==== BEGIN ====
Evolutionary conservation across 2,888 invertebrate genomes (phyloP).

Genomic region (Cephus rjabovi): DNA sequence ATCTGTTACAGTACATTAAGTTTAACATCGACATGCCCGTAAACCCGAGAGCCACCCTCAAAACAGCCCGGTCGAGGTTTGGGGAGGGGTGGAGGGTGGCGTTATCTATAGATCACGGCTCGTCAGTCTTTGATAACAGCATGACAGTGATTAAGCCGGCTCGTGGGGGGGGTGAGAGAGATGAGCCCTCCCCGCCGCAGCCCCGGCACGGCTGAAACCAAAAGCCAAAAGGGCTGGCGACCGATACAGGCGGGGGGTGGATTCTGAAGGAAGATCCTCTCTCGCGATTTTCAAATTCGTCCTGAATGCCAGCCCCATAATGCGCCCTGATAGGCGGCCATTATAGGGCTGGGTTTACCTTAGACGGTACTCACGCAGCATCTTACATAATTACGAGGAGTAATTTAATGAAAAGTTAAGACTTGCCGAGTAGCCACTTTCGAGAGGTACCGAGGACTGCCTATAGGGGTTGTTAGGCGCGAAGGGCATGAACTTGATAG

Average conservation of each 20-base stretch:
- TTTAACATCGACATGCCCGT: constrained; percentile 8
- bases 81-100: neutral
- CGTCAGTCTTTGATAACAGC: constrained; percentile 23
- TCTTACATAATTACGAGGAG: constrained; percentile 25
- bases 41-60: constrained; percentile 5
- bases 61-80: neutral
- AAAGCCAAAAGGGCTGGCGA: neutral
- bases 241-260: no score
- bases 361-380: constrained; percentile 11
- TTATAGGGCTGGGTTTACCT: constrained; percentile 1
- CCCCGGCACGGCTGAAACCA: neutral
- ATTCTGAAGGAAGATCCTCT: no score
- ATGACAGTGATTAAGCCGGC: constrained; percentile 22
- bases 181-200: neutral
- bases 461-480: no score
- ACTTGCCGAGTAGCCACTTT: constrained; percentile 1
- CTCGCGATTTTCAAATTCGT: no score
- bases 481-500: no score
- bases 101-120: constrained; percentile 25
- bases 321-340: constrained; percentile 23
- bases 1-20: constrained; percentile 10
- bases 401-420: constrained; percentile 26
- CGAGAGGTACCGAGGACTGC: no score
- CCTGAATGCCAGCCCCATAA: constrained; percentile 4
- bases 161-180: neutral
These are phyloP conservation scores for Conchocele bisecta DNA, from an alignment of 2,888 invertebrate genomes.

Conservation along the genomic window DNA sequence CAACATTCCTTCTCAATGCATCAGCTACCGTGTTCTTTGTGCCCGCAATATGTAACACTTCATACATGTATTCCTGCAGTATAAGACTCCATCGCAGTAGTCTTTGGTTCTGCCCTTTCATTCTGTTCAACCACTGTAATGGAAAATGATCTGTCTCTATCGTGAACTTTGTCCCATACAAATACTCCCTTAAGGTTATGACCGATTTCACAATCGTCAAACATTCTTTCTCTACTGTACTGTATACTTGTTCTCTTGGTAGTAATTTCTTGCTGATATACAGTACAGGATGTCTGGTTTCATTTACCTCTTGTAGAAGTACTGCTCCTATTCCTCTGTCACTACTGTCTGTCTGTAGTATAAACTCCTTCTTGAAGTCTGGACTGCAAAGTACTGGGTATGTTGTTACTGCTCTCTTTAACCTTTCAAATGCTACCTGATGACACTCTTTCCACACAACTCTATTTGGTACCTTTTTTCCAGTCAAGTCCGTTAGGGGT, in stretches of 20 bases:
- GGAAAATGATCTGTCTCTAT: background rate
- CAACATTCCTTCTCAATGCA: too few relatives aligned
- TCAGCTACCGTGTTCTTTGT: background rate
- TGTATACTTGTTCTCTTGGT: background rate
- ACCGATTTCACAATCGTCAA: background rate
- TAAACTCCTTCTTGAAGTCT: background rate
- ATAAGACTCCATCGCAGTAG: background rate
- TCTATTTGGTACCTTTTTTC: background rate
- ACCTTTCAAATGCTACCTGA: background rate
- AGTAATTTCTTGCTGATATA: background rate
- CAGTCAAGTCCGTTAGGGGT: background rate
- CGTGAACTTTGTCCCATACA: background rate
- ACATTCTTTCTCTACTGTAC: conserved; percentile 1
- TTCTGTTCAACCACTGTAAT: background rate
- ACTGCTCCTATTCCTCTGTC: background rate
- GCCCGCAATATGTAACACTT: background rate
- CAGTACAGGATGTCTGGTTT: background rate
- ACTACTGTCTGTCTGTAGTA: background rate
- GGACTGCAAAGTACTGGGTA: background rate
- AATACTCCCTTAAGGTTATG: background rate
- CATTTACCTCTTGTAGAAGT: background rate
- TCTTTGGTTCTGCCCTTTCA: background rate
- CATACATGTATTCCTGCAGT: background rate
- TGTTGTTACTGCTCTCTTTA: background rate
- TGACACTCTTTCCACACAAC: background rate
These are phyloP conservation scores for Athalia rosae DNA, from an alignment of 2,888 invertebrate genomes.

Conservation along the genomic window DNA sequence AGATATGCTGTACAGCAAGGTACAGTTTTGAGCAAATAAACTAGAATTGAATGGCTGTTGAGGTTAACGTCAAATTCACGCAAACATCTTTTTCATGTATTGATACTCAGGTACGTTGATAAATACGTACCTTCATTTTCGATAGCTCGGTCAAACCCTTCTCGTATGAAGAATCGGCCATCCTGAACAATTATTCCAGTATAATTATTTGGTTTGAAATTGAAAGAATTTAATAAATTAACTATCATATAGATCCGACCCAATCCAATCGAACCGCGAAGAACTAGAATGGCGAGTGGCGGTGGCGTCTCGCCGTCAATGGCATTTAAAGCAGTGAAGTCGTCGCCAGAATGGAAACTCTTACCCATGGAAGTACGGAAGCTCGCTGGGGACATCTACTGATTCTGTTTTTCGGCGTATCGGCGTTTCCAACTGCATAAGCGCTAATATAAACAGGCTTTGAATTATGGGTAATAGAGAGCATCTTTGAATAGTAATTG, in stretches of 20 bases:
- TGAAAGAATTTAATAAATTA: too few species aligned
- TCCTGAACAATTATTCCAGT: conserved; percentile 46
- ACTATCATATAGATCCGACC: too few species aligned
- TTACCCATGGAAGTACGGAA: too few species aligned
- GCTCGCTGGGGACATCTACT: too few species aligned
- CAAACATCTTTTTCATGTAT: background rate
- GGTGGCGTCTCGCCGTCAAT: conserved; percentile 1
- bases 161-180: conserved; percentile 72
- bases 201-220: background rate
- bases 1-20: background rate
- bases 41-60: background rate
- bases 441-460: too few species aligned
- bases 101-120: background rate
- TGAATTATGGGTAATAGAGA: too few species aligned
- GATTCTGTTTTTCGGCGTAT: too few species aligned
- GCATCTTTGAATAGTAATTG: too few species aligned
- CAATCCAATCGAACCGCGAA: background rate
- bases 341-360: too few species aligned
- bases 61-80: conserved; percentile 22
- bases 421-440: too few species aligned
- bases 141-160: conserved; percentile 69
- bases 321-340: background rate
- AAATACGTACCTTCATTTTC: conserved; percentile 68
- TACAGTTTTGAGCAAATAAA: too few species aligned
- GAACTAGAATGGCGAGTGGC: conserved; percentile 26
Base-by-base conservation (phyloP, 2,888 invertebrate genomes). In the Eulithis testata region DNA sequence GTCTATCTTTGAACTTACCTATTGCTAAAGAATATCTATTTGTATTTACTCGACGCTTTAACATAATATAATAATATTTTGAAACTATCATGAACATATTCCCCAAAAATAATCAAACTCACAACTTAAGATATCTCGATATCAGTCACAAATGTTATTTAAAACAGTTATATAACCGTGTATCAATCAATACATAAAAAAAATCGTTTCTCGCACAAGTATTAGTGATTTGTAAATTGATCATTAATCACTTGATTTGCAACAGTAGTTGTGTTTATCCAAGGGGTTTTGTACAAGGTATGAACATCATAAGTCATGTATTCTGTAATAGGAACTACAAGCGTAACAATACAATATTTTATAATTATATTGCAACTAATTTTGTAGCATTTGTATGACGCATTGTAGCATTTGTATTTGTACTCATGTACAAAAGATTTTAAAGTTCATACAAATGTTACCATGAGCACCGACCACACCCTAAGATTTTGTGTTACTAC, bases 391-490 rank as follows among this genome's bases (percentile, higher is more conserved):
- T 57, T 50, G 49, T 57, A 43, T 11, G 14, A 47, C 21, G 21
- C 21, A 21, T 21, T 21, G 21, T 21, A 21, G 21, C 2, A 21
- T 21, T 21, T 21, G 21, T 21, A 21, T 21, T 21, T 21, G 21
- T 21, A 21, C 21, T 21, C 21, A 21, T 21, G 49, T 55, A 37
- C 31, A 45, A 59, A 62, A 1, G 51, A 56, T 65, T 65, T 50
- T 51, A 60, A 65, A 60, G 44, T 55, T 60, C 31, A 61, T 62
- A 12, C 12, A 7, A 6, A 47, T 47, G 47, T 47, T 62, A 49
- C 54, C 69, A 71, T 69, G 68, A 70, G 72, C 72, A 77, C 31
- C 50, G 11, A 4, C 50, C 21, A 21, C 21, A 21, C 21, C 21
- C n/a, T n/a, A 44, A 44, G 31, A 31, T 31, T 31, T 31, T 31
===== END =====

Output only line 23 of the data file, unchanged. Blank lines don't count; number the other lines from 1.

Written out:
- bases 321-340: constrained; percentile 23